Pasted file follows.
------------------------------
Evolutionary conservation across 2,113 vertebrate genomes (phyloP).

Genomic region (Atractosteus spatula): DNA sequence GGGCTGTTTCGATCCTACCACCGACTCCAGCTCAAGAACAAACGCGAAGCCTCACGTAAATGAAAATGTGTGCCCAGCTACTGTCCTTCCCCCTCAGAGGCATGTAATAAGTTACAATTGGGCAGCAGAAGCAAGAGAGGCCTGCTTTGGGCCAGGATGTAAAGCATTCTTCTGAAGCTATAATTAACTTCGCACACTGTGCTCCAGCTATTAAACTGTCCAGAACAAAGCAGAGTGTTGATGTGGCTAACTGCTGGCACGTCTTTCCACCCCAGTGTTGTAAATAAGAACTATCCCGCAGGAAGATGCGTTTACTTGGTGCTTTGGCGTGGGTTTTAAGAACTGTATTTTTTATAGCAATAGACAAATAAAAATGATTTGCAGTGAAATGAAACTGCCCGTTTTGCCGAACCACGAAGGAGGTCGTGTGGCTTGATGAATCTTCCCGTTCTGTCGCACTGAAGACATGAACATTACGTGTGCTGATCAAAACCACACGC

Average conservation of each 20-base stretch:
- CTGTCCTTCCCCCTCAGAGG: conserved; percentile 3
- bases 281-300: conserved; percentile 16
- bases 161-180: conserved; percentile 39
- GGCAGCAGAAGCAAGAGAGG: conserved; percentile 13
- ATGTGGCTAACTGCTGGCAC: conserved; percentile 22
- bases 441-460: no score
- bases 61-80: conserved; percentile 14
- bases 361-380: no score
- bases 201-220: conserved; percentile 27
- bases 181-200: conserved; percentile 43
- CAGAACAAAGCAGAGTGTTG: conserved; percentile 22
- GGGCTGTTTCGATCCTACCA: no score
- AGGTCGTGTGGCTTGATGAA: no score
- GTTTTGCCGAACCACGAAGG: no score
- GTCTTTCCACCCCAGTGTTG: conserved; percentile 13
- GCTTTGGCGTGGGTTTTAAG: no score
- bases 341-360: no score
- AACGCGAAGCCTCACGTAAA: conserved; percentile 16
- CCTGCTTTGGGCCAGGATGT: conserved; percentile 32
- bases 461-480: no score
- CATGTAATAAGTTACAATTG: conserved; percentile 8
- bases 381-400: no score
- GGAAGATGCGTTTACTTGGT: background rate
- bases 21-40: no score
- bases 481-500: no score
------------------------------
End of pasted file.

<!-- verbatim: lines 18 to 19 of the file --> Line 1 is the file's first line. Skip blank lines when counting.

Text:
- GTCTTTCCACCCCAGTGTTG: conserved; percentile 13
- GCTTTGGCGTGGGTTTTAAG: no score